Reviewed by: Laura Busch
enduring power of hope
What is man’s responsibility to the environment? Answer
Why is O’Hare happy with the idea that more factories leads to more bad air that will lead to more people buying his bottled air?
Does a person’s great success in business necessarily mean they will become a mean and greedy tyrant? How can this be avoided?
How might rain forest destruction affect our weather? Answer
|Featuring:||Danny DeVito … The Lorax (voice)
Ed Helms … The Once-ler (voice)
Zac Efron … Ted (voice)
Taylor Swift … Audrey (voice)
Betty White … Grammy Norma (voice)
Kyle Balda (co-director)
Welcome to the town of Thneed-ville, a suburban city that is completely devoid of real trees and fresh air. All of Thneed-ville’s trees are artificial, and all of the fresh air is supplied by “O’Hare Air,” a big company that bottles and sells fresh air to all of the city’s citizens. Twelve year-old Ted (Zac Efron), who lives in Thneed-ville, wants more than anything to win the affection of his friend and crush, Audrey (Taylor Swift). Audrey tells Ted that it has always been her dream to see a real live tree. In hopes of winning Audrey’s love, Ted sets out on a journey to find her a real tree.
Ted’s Grammy (Betty White) tells him he must speak to the reclusive, Once-ler (Ed Helms), an old man who knows what happened to all of the trees that once made up the beautiful Truffala Tree Forest. The grumpy Once-ler explains that he is responsible for the forest’s demise. When the Once-ler was a young man, he discovered the beautiful forest and began to cut down the trees so he could use their brightly colored tufts to make and sell Thneeds, a multi-purpose garment. After he begins cutting down trees, the Once-ler meets the Lorax (Danny DeVito), who is the guardian of the forest. The Lorax tells the Once-ler that he “speaks for the trees,” and that he is destroying the forest creatures’ homes, and he must stop. After hearing the Once-ler’s story, Ted resolves not only to bring Audrey a tree, but to rebuild the Truffala Forest.
Potential viewers should be aware that “The Lorax” has a fairly overt environmental and political message, but this is nothing new. Dr. Suess’ environmental allegory has sparked controversy ever since its publication in 1971. The city of Thneed-ville is presented as a caricature of suburban America, and the story touches upon issues such as ecological responsibility, consumerism, and big business. Most of the allegorical elements of Suess’ story will go over most young viewers’ heads, but it is something that parent’s should be aware of when making their decision to view this film. “The Lorax” does not compare to “Despicable Me,” director, Chris Renaud’s animated hit from last year. Unlike “The Lorax,” “Despicable Me” does not have any subtle political messages. It simply tells an entertaining and heartwarming story with a good moral at the end. From a storytelling standpoint, “The Lorax” is certainly not on par with some of the Disney Pixar classics, such as “Up” and “Finding Nemo,” but it is better than many of the movies targeted at children.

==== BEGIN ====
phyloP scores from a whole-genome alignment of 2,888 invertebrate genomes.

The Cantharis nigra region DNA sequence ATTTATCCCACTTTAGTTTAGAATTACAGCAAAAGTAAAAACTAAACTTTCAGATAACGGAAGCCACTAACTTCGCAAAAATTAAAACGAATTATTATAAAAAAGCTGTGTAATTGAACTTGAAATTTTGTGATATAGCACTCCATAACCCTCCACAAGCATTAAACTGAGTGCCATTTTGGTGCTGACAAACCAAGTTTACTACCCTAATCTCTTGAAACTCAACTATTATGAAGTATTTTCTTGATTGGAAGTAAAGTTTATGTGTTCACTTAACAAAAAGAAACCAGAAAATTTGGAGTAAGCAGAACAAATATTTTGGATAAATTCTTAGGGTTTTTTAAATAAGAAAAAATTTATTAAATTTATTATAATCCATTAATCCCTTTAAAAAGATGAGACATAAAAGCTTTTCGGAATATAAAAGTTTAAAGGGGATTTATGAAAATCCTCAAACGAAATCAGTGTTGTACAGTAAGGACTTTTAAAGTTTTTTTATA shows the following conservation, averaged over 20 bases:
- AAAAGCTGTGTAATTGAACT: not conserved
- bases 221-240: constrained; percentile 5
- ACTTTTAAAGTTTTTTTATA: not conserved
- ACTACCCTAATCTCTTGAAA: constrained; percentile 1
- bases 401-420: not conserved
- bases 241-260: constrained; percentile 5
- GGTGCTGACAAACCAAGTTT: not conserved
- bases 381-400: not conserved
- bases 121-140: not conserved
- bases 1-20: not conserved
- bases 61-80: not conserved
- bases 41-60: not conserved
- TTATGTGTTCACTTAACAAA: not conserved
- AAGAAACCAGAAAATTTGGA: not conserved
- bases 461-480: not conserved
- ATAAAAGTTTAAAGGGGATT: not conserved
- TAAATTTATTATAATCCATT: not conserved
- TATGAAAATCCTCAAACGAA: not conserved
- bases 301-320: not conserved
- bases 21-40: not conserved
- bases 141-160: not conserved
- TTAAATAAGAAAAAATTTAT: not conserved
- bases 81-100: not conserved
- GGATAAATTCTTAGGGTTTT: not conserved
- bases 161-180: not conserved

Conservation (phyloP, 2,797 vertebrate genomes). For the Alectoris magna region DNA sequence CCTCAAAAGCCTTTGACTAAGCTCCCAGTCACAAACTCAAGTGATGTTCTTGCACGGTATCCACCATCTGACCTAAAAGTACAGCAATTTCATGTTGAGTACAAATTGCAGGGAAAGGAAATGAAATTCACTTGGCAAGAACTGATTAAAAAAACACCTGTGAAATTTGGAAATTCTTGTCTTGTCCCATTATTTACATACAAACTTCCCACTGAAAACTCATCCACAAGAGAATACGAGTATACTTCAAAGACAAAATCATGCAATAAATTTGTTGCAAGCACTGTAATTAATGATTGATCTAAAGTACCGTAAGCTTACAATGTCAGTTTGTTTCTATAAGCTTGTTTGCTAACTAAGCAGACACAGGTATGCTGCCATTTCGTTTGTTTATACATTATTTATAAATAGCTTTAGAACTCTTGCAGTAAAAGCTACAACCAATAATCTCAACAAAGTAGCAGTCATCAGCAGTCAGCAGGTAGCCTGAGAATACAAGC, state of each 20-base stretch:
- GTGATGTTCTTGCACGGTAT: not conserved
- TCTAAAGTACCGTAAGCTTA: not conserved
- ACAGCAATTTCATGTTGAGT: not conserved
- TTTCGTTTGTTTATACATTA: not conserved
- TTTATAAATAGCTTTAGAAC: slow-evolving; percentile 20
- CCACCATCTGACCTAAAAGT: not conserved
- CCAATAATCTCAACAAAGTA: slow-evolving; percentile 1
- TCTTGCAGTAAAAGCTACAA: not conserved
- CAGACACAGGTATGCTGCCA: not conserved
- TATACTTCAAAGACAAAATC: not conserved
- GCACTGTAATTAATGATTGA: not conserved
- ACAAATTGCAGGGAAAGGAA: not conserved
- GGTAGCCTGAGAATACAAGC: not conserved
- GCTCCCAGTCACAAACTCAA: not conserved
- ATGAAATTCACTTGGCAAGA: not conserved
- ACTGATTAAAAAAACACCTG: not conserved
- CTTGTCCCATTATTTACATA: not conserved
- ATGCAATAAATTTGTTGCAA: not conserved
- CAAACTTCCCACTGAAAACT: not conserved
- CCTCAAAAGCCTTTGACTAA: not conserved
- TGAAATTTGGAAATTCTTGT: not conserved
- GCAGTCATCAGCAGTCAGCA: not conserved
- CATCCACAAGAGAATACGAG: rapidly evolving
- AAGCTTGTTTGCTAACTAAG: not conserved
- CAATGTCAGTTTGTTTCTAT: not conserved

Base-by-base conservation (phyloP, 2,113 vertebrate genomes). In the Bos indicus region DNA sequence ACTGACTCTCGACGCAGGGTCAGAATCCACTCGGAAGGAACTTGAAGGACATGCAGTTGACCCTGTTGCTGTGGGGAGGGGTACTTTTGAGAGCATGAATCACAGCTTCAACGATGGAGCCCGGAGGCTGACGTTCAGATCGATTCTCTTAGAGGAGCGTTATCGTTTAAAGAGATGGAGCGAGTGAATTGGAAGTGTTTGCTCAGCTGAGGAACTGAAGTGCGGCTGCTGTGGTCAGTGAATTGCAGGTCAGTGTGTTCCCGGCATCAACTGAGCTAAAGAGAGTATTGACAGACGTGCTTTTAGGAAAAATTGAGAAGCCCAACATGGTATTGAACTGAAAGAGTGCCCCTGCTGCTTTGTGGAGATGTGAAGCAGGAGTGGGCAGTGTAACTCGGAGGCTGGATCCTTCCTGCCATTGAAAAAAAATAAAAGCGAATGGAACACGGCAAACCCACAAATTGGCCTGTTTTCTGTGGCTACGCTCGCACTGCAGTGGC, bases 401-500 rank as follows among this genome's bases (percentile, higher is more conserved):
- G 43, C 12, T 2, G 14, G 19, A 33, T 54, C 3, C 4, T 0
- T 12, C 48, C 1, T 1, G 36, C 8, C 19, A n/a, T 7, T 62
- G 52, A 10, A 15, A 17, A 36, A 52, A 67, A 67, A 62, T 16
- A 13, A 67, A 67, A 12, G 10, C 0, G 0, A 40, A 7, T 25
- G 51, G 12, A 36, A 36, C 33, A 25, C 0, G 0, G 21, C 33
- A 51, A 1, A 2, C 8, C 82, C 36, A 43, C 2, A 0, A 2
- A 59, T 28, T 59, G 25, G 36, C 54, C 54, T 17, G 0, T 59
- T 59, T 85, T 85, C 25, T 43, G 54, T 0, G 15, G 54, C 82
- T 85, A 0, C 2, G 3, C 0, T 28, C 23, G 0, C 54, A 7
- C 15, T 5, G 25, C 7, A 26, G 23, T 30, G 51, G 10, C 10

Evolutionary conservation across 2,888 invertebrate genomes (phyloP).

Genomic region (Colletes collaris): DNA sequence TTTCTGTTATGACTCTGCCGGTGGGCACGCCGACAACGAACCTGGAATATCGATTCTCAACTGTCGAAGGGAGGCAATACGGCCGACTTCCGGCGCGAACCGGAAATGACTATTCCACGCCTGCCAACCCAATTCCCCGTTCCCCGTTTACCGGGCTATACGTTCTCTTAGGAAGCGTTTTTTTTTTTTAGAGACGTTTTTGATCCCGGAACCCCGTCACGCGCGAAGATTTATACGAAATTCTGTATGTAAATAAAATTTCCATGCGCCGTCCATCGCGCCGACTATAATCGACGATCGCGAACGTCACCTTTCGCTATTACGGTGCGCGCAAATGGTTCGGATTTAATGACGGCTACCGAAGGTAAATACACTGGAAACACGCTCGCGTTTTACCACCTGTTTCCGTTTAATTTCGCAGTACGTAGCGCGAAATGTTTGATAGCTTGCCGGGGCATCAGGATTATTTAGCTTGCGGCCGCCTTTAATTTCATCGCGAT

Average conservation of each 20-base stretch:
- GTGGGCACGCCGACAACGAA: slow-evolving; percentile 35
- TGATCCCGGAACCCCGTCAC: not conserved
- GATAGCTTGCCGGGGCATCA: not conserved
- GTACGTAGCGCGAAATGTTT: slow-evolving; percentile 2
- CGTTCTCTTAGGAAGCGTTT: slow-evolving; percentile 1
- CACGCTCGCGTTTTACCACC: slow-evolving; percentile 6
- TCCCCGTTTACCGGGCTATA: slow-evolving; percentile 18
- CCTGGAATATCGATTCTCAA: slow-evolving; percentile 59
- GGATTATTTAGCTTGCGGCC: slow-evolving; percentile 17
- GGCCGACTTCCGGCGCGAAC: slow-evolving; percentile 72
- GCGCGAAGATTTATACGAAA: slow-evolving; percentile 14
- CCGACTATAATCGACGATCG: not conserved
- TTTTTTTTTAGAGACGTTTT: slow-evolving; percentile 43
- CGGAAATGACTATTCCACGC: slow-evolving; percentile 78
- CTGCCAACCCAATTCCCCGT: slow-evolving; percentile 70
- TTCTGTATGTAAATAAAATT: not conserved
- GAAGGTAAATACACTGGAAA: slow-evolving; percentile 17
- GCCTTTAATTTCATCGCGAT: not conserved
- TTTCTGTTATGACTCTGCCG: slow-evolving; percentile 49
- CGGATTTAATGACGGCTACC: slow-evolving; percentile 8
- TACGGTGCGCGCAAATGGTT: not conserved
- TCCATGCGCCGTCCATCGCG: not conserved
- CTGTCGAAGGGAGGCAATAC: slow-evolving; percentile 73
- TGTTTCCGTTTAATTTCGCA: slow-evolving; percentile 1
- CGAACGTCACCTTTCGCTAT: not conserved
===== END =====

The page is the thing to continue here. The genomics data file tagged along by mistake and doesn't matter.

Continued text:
Even though “The Lorax” does not reflect an entirely Biblical worldview, it could, however, serve as a starting point for parents to talk to their children about what God expects of us as stewards of the Earth. It raises an important question: What sort of stance should we as Christians take on environmental issues? This movie also touches upon issues of greed and materialism, which could also give parents a wonderful opportunity to talk to their kids about what the Bible has to say about those issues.
What is man’s responsibility to the environment? Answer
“The Lorax” is refreshingly clean, especially considering that most animated children’s movies these days are marred by off-color potty humor and, in many cases, sexual double entendres. I am happy to report that the filmmakers do not resort to this type of humor. Some content that may be of concern to some parents include: a scene where Ted imagines that he finds a tree for Audrey’s birthday, and she gives him a brief kiss of gratitude in front of all her party guests (the imaginary kiss is very short and innocent). There is a bit of slapstick violence throughout the movie. Two of the characters mistake the little bears, who reside in the forest, for footballs, and they throw them back and forth a couple times. The portrayal of the desolate and treeless forest is a bit dark and gloomy. Also, a few of the animated characters are briefly shown playing outside in bathing suits (a few of those bathing suits are bikinis).
Director, Chris Renaud’s, film is aesthetically stunning, and it is also showcases some of the best animated 3D that I have seen (and I am not normally a fan of 3D)—though this film does not need to be viewed in 3D for one to appreciate the vivid animation. Young children will enjoy the bright and colorful scenes, the cute animal characters, the adorable singing fish, and the lively choreography that accompanies many of the film’s musical numbers. The vibrant animation and charming characters are some of the best aspects of this movie.
Outside of the film’s environmental message, you are left with a clean movie, especially by today’s standards, with cute characters that are brought to life in a beautifully animated movie. Though “The Lorax” is not perfect, it does have some good conversation starters on topics, such as greed and materialism. Overall, it is an entertaining movie, and is certainly one of the better choices out there for families.
Violence: Minor / Profanity: None / Sex/Nudity: None
See list of Relevant Issues—questions-and-answers.